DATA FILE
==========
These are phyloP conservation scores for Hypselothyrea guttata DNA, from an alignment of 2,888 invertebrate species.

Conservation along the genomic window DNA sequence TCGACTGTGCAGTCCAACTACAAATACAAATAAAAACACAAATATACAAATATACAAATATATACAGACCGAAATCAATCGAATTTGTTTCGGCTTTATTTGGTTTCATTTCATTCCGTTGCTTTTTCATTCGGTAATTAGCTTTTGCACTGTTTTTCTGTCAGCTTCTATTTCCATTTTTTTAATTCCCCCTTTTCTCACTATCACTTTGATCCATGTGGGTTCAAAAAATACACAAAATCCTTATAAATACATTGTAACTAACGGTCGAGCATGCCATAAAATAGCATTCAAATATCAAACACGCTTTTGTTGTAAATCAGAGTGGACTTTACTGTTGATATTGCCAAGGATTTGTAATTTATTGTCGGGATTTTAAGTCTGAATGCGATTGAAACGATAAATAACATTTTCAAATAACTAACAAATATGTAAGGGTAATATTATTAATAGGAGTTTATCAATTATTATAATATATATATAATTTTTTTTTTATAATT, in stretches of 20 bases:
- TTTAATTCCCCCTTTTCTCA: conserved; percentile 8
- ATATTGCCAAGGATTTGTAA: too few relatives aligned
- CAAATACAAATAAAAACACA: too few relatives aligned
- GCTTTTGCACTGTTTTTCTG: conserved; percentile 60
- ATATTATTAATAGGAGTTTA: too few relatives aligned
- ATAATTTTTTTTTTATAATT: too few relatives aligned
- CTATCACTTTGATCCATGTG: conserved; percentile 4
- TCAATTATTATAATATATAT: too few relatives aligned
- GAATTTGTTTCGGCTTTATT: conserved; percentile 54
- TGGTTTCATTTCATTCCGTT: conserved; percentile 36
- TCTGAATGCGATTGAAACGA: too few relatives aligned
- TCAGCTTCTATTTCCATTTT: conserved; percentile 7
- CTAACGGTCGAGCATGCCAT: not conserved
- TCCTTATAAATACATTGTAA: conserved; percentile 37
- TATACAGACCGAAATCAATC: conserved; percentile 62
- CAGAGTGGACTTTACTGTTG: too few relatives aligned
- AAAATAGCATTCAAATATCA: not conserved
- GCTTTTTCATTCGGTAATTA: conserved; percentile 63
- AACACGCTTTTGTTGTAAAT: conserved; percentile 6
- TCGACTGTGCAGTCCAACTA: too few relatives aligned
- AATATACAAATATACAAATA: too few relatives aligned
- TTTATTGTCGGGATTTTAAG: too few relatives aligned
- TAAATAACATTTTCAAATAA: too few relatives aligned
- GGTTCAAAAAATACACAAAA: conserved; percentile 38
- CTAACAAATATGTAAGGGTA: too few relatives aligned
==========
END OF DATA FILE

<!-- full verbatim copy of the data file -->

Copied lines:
These are phyloP conservation scores for Hypselothyrea guttata DNA, from an alignment of 2,888 invertebrate species.

Conservation along the genomic window DNA sequence TCGACTGTGCAGTCCAACTACAAATACAAATAAAAACACAAATATACAAATATACAAATATATACAGACCGAAATCAATCGAATTTGTTTCGGCTTTATTTGGTTTCATTTCATTCCGTTGCTTTTTCATTCGGTAATTAGCTTTTGCACTGTTTTTCTGTCAGCTTCTATTTCCATTTTTTTAATTCCCCCTTTTCTCACTATCACTTTGATCCATGTGGGTTCAAAAAATACACAAAATCCTTATAAATACATTGTAACTAACGGTCGAGCATGCCATAAAATAGCATTCAAATATCAAACACGCTTTTGTTGTAAATCAGAGTGGACTTTACTGTTGATATTGCCAAGGATTTGTAATTTATTGTCGGGATTTTAAGTCTGAATGCGATTGAAACGATAAATAACATTTTCAAATAACTAACAAATATGTAAGGGTAATATTATTAATAGGAGTTTATCAATTATTATAATATATATATAATTTTTTTTTTATAATT, in stretches of 20 bases:
- TTTAATTCCCCCTTTTCTCA: conserved; percentile 8
- ATATTGCCAAGGATTTGTAA: too few relatives aligned
- CAAATACAAATAAAAACACA: too few relatives aligned
- GCTTTTGCACTGTTTTTCTG: conserved; percentile 60
- ATATTATTAATAGGAGTTTA: too few relatives aligned
- ATAATTTTTTTTTTATAATT: too few relatives aligned
- CTATCACTTTGATCCATGTG: conserved; percentile 4
- TCAATTATTATAATATATAT: too few relatives aligned
- GAATTTGTTTCGGCTTTATT: conserved; percentile 54
- TGGTTTCATTTCATTCCGTT: conserved; percentile 36
- TCTGAATGCGATTGAAACGA: too few relatives aligned
- TCAGCTTCTATTTCCATTTT: conserved; percentile 7
- CTAACGGTCGAGCATGCCAT: not conserved
- TCCTTATAAATACATTGTAA: conserved; percentile 37
- TATACAGACCGAAATCAATC: conserved; percentile 62
- CAGAGTGGACTTTACTGTTG: too few relatives aligned
- AAAATAGCATTCAAATATCA: not conserved
- GCTTTTTCATTCGGTAATTA: conserved; percentile 63
- AACACGCTTTTGTTGTAAAT: conserved; percentile 6
- TCGACTGTGCAGTCCAACTA: too few relatives aligned
- AATATACAAATATACAAATA: too few relatives aligned
- TTTATTGTCGGGATTTTAAG: too few relatives aligned
- TAAATAACATTTTCAAATAA: too few relatives aligned
- GGTTCAAAAAATACACAAAA: conserved; percentile 38
- CTAACAAATATGTAAGGGTA: too few relatives aligned